THE BLOG
09/08/2014 04:37 pm ET Updated Dec 06, 2017

NYC's Red Cat Still a Beacon of Good Taste By John Mariani

I'm afraid the once gentle term "laid back" has come to mean a restaurant where no one puts any thought into the comfort of its guests and where service means little more than sticking a plate in front of you.

For an elementary course on what "laid back" should mean at its best, a visit to the 15-year-old Red Cat in Chelsea is in order, where the first sign of civility may well be the greeting by owner Jimmy Bradley, whose sincere interest in your well-being while under his care has been amiably bred into entire his staff.
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That's just one of the reasons why Red Cat always has a large percentage of regulars; the other percentage is filled in by those whom the regulars have brought here. Bradley (below) also runs the equally pleasant restaurant The Harrison in TriBeCa, and both share a desire to please.

I did once think the dining room was very loud, but compared to that in the average new restaurants opening south of Red Cat, the noise level is tolerable (and Bradley says he's thinking about buffering it further).

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Red Cat's scarlet-colored walls and simple slatted wainscoting might put you in mind of New England rather than New York. Cozy seems too feeble a word to describe a place people find so truly lovable. It's the kind of place where you feel entirely comfortable asking the person at the next table what it is she's eating.

There's a new chef aboard, Michael Cooperman (below), formerly of The Modern, and while his menu doesn't stray from the original contemporary American style of Red Cat's past, he has brought a finesse that shows exactly just how much he's learned from master chefs like Gabriel Kreuther (formerly at The Modern). Seasonings are in balance, textures are delicate, sauces enliven rather than mask fine ingredients, and the ideas are clearly all his.

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Though listed as a side dish, I enjoyed the light tempura of green beans ($10) with a sweet hot mustard dipping sauce as something to nibble on with cocktails. The same might be said for the impeccably rendered sauté of zucchini with roasted almonds and a dash of ground pecorino ($11). The cool freshness of raw fluke played well against the sour tomatillo, aromatic basil, lemon verbena and tomato ($16).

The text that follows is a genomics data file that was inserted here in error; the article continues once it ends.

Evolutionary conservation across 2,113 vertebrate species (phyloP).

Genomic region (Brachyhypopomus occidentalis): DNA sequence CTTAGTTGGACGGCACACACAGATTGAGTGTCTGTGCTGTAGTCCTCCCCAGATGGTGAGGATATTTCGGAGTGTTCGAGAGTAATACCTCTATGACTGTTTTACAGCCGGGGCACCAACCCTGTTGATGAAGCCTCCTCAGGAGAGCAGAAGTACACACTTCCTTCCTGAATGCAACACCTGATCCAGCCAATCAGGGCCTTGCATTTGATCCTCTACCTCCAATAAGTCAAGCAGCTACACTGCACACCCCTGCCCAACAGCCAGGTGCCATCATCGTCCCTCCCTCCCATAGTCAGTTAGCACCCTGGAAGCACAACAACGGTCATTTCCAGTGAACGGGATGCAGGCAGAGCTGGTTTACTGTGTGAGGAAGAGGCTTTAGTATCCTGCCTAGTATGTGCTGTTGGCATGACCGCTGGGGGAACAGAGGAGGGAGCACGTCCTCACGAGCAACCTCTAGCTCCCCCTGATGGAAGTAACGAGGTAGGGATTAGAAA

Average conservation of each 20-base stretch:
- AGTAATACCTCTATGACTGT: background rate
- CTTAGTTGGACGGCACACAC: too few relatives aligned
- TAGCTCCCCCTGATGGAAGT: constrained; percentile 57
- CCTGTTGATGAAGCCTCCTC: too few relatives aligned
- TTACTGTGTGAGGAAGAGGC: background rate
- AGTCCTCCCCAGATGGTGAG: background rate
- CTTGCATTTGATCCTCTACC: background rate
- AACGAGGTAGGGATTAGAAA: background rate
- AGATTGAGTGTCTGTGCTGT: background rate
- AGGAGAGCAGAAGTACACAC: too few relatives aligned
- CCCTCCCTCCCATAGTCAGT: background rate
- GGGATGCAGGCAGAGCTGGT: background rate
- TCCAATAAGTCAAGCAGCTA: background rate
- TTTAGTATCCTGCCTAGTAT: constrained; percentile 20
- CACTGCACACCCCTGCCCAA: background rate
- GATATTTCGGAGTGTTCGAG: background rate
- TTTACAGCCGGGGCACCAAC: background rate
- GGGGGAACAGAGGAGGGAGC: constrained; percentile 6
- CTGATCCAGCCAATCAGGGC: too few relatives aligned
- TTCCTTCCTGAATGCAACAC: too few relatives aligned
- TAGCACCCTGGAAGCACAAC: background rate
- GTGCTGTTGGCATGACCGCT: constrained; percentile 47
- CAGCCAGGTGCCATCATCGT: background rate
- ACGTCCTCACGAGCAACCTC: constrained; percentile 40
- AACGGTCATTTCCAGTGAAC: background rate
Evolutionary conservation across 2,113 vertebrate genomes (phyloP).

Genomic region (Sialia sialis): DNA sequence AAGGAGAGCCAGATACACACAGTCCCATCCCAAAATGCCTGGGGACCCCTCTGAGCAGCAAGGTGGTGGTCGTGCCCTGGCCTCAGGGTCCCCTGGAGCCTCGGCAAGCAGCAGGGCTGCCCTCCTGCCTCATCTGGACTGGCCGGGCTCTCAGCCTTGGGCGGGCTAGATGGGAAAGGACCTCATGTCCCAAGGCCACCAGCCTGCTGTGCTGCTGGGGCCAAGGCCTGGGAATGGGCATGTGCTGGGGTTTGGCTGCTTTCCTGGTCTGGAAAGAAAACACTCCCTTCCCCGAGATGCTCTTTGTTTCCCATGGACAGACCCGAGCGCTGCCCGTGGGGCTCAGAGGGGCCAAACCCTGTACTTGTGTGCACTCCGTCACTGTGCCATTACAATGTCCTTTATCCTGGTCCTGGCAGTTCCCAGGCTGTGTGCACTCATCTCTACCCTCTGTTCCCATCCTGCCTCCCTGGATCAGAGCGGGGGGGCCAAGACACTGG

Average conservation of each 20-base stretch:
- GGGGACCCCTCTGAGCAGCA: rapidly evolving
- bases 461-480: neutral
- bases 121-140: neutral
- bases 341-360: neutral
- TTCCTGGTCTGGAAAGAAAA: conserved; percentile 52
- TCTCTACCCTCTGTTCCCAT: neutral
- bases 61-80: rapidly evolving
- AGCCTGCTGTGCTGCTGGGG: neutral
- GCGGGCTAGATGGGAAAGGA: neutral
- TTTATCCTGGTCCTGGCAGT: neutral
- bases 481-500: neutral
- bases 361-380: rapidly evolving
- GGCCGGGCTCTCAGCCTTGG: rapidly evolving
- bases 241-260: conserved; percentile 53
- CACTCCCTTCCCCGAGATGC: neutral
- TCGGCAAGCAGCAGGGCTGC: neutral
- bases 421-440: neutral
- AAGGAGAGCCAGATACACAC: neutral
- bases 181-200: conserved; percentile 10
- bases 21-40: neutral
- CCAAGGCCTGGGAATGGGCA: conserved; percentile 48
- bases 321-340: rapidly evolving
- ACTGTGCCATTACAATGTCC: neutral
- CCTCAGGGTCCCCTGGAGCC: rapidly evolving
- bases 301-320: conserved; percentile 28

Diver's scallops ($18) had the same quality of freshness, quickly seared on the plancha griddle just to give the outside a texture, then served with sweet avocado, cherry tomato and a sprightly bacon vinaigrette. Pasta, so often over-engineered in non-Italian restaurants, was treated with proper respect at Red Cat in the form of housemade cavatelli with summer's corn, a swirl of ricotta and some spicy-hot 'nduja condiment, all graced with parsley butter ($15). Just as good and smack in season was a plate of trenette with golden zucchini flowers ($15). These are the kinds of dishes that make ever eating anything out of season seem utterly ridiculous.

Of the entrees, I most liked the skate with Swiss chard, raisins for sweetness, the crunch of walnuts and a tomato-bread sauce ($26). The best of the main courses was a well-spiced pork chop -- and a hefty chop it was -- with orzo, chorizo, roasted broccoli and green onions ($28). Tender and pink, the chop never lost its flavor under the spicings. An all-natural chicken with arugula, radish, grilled lemon and salsa verde ($27) was fine enough if not out of the ordinary, but I was disappointed with grilled calf's liver with braised Romaine lettuce, pancetta onion compote and tomato vinaigrette ($24), because the inherent flavor of the liver didn't trump the other ingredients. The herbed French fries ($9) are further testament that making excellent French fries should now be mandatory in all restaurants.

The desserts (all $10) keep in line with summer's bounty, evident in a blueberry crisp with corn ice cream, mint and streusel topping, and in a peach crostada with buttermilk sugar dough, luscious huckleberry ice cream and crème fraȋche, If you love chocolate and hazelnuts, the gianduja dessert here is going to make you deliriously happy.

I've noticed, looking back over recent reviews in this space, that new restaurants like Bacchanal, Batard and Beautique are trying hard not to try too hard, and Red Cat has been achieving that delicate balance for a long, long while. There's every reason to think that a lot of other places are just catching up.

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Red Cat is located at 227 10th Avenue; 212-242-1122; http://www.theredcat.com/redcat.php. Open nightly for dinner, Mon. for lunch, and Sat. & Sun, for brunch.